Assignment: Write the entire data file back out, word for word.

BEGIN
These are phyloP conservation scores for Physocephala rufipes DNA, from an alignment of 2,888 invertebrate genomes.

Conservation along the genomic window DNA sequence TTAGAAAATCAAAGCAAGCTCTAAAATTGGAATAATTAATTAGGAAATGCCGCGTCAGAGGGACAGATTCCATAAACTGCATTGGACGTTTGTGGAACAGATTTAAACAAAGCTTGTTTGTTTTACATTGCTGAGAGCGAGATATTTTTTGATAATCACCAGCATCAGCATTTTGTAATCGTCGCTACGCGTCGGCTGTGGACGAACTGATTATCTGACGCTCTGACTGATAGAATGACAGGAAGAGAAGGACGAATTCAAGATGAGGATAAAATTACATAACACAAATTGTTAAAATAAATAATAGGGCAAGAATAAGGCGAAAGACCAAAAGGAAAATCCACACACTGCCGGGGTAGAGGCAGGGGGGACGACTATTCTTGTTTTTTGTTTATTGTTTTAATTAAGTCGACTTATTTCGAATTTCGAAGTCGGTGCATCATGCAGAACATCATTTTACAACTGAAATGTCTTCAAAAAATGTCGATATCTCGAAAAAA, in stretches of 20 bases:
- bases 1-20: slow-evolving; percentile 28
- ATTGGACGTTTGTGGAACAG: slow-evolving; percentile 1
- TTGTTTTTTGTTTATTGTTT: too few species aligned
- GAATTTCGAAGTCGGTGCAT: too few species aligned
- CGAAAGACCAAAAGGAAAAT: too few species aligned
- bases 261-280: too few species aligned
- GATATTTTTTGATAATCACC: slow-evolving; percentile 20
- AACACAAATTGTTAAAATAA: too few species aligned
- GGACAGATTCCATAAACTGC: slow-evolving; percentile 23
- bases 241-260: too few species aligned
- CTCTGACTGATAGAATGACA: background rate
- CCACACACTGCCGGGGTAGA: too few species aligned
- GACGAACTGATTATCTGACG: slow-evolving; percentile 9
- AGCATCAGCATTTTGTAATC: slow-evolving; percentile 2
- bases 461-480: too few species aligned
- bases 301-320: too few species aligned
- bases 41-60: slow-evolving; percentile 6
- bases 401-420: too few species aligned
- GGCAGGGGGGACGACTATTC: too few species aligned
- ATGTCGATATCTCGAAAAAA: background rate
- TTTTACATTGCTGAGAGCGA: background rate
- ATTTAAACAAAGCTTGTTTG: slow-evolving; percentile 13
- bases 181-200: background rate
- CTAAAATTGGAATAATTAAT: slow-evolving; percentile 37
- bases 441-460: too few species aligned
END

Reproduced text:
These are phyloP conservation scores for Physocephala rufipes DNA, from an alignment of 2,888 invertebrate genomes.

Conservation along the genomic window DNA sequence TTAGAAAATCAAAGCAAGCTCTAAAATTGGAATAATTAATTAGGAAATGCCGCGTCAGAGGGACAGATTCCATAAACTGCATTGGACGTTTGTGGAACAGATTTAAACAAAGCTTGTTTGTTTTACATTGCTGAGAGCGAGATATTTTTTGATAATCACCAGCATCAGCATTTTGTAATCGTCGCTACGCGTCGGCTGTGGACGAACTGATTATCTGACGCTCTGACTGATAGAATGACAGGAAGAGAAGGACGAATTCAAGATGAGGATAAAATTACATAACACAAATTGTTAAAATAAATAATAGGGCAAGAATAAGGCGAAAGACCAAAAGGAAAATCCACACACTGCCGGGGTAGAGGCAGGGGGGACGACTATTCTTGTTTTTTGTTTATTGTTTTAATTAAGTCGACTTATTTCGAATTTCGAAGTCGGTGCATCATGCAGAACATCATTTTACAACTGAAATGTCTTCAAAAAATGTCGATATCTCGAAAAAA, in stretches of 20 bases:
- bases 1-20: slow-evolving; percentile 28
- ATTGGACGTTTGTGGAACAG: slow-evolving; percentile 1
- TTGTTTTTTGTTTATTGTTT: too few species aligned
- GAATTTCGAAGTCGGTGCAT: too few species aligned
- CGAAAGACCAAAAGGAAAAT: too few species aligned
- bases 261-280: too few species aligned
- GATATTTTTTGATAATCACC: slow-evolving; percentile 20
- AACACAAATTGTTAAAATAA: too few species aligned
- GGACAGATTCCATAAACTGC: slow-evolving; percentile 23
- bases 241-260: too few species aligned
- CTCTGACTGATAGAATGACA: background rate
- CCACACACTGCCGGGGTAGA: too few species aligned
- GACGAACTGATTATCTGACG: slow-evolving; percentile 9
- AGCATCAGCATTTTGTAATC: slow-evolving; percentile 2
- bases 461-480: too few species aligned
- bases 301-320: too few species aligned
- bases 41-60: slow-evolving; percentile 6
- bases 401-420: too few species aligned
- GGCAGGGGGGACGACTATTC: too few species aligned
- ATGTCGATATCTCGAAAAAA: background rate
- TTTTACATTGCTGAGAGCGA: background rate
- ATTTAAACAAAGCTTGTTTG: slow-evolving; percentile 13
- bases 181-200: background rate
- CTAAAATTGGAATAATTAAT: slow-evolving; percentile 37
- bases 441-460: too few species aligned